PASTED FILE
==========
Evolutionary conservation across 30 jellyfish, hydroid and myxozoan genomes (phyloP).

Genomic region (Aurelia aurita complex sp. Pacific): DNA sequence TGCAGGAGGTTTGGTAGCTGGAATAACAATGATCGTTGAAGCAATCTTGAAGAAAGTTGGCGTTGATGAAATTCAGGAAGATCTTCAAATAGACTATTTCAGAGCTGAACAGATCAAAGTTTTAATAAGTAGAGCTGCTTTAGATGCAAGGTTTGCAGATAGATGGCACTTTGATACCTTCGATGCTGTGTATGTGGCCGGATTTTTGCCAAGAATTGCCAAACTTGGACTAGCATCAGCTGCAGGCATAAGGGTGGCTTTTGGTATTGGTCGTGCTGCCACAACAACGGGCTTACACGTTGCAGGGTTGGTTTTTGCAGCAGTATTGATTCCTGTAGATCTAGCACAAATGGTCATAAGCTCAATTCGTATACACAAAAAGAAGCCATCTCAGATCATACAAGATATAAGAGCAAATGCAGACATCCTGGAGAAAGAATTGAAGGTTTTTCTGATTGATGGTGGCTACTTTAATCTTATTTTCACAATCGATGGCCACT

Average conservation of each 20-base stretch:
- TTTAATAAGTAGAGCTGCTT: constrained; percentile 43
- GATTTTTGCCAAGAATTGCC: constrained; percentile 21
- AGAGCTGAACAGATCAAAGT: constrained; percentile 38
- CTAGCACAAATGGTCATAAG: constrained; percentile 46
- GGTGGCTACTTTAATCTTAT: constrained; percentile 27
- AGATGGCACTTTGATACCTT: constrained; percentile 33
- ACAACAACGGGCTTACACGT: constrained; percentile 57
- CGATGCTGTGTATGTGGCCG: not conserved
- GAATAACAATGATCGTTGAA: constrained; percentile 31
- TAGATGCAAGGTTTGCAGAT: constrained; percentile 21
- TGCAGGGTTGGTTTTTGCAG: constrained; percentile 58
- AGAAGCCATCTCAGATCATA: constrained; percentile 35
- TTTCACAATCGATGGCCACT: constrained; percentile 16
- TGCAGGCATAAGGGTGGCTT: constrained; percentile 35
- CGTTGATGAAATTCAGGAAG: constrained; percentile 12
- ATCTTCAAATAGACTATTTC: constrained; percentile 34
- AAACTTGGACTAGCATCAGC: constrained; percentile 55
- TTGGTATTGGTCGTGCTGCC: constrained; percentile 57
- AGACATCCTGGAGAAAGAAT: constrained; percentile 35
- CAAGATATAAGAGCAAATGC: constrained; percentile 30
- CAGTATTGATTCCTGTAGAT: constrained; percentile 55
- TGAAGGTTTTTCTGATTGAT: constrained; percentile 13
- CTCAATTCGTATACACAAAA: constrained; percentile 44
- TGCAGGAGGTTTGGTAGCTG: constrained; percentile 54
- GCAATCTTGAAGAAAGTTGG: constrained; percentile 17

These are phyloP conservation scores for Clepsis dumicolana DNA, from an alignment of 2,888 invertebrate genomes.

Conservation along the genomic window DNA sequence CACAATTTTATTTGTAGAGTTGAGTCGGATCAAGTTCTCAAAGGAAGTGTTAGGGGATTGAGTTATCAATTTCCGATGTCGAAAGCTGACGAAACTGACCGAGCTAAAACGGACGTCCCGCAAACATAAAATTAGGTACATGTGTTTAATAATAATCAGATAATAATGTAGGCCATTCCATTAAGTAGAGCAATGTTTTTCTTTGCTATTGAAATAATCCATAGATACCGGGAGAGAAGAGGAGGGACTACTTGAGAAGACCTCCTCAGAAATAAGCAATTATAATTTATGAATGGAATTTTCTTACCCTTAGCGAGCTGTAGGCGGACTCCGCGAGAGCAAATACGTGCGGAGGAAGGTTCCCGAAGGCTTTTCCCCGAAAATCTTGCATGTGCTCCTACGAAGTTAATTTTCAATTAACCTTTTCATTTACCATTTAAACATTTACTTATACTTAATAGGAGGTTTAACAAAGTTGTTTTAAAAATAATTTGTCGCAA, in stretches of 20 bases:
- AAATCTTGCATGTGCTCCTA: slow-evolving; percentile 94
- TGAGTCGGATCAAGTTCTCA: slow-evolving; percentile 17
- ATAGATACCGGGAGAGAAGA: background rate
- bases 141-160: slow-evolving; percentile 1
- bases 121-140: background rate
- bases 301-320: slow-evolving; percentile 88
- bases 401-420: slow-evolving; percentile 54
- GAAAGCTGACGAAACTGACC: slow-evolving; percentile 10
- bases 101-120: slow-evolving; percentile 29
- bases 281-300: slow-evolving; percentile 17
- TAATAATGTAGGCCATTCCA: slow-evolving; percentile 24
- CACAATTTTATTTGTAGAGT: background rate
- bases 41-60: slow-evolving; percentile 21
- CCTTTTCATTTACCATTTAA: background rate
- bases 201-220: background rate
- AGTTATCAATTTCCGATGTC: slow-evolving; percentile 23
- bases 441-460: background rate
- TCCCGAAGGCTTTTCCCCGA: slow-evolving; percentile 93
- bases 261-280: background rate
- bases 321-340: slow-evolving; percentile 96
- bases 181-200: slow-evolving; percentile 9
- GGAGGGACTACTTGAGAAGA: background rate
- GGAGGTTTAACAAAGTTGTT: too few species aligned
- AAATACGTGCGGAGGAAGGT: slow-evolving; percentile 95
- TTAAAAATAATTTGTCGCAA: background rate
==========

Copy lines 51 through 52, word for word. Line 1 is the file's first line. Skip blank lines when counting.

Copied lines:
- bases 181-200: slow-evolving; percentile 9
- GGAGGGACTACTTGAGAAGA: background rate